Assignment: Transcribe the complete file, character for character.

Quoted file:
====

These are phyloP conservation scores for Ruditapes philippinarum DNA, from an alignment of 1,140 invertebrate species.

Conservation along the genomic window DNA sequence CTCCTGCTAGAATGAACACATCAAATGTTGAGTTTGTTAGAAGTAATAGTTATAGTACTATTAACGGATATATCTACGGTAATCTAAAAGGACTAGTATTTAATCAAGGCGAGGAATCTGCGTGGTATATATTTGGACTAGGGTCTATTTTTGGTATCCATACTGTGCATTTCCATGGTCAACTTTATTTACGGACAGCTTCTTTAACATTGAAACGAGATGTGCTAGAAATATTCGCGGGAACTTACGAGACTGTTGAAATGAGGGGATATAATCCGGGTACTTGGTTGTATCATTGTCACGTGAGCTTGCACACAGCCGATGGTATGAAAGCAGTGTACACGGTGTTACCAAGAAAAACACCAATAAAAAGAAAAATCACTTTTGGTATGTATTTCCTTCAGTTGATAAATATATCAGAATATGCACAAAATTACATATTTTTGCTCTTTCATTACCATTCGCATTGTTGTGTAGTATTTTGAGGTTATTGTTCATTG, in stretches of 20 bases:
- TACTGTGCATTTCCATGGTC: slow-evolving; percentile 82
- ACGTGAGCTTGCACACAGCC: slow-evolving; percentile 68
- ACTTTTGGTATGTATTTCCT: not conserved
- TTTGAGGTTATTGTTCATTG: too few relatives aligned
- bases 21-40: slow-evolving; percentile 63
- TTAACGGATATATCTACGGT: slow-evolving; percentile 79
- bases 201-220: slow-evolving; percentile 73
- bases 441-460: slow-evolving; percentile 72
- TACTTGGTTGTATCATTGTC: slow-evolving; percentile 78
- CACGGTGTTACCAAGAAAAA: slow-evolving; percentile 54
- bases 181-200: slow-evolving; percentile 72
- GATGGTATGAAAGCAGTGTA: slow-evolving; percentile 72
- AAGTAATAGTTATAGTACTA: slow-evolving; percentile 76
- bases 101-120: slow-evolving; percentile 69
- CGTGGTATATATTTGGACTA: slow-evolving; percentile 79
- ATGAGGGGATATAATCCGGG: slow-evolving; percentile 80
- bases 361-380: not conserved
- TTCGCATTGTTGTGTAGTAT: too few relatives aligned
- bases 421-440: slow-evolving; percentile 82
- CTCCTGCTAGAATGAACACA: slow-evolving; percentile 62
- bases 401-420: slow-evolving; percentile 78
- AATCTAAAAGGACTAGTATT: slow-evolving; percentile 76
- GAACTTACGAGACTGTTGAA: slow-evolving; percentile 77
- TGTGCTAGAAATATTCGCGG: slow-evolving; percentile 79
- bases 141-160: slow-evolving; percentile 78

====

These are phyloP conservation scores for Ruditapes philippinarum DNA, from an alignment of 1,140 invertebrate species.

Conservation along the genomic window DNA sequence CTCCTGCTAGAATGAACACATCAAATGTTGAGTTTGTTAGAAGTAATAGTTATAGTACTATTAACGGATATATCTACGGTAATCTAAAAGGACTAGTATTTAATCAAGGCGAGGAATCTGCGTGGTATATATTTGGACTAGGGTCTATTTTTGGTATCCATACTGTGCATTTCCATGGTCAACTTTATTTACGGACAGCTTCTTTAACATTGAAACGAGATGTGCTAGAAATATTCGCGGGAACTTACGAGACTGTTGAAATGAGGGGATATAATCCGGGTACTTGGTTGTATCATTGTCACGTGAGCTTGCACACAGCCGATGGTATGAAAGCAGTGTACACGGTGTTACCAAGAAAAACACCAATAAAAAGAAAAATCACTTTTGGTATGTATTTCCTTCAGTTGATAAATATATCAGAATATGCACAAAATTACATATTTTTGCTCTTTCATTACCATTCGCATTGTTGTGTAGTATTTTGAGGTTATTGTTCATTG, in stretches of 20 bases:
- TACTGTGCATTTCCATGGTC: slow-evolving; percentile 82
- ACGTGAGCTTGCACACAGCC: slow-evolving; percentile 68
- ACTTTTGGTATGTATTTCCT: not conserved
- TTTGAGGTTATTGTTCATTG: too few relatives aligned
- bases 21-40: slow-evolving; percentile 63
- TTAACGGATATATCTACGGT: slow-evolving; percentile 79
- bases 201-220: slow-evolving; percentile 73
- bases 441-460: slow-evolving; percentile 72
- TACTTGGTTGTATCATTGTC: slow-evolving; percentile 78
- CACGGTGTTACCAAGAAAAA: slow-evolving; percentile 54
- bases 181-200: slow-evolving; percentile 72
- GATGGTATGAAAGCAGTGTA: slow-evolving; percentile 72
- AAGTAATAGTTATAGTACTA: slow-evolving; percentile 76
- bases 101-120: slow-evolving; percentile 69
- CGTGGTATATATTTGGACTA: slow-evolving; percentile 79
- ATGAGGGGATATAATCCGGG: slow-evolving; percentile 80
- bases 361-380: not conserved
- TTCGCATTGTTGTGTAGTAT: too few relatives aligned
- bases 421-440: slow-evolving; percentile 82
- CTCCTGCTAGAATGAACACA: slow-evolving; percentile 62
- bases 401-420: slow-evolving; percentile 78
- AATCTAAAAGGACTAGTATT: slow-evolving; percentile 76
- GAACTTACGAGACTGTTGAA: slow-evolving; percentile 77
- TGTGCTAGAAATATTCGCGG: slow-evolving; percentile 79
- bases 141-160: slow-evolving; percentile 78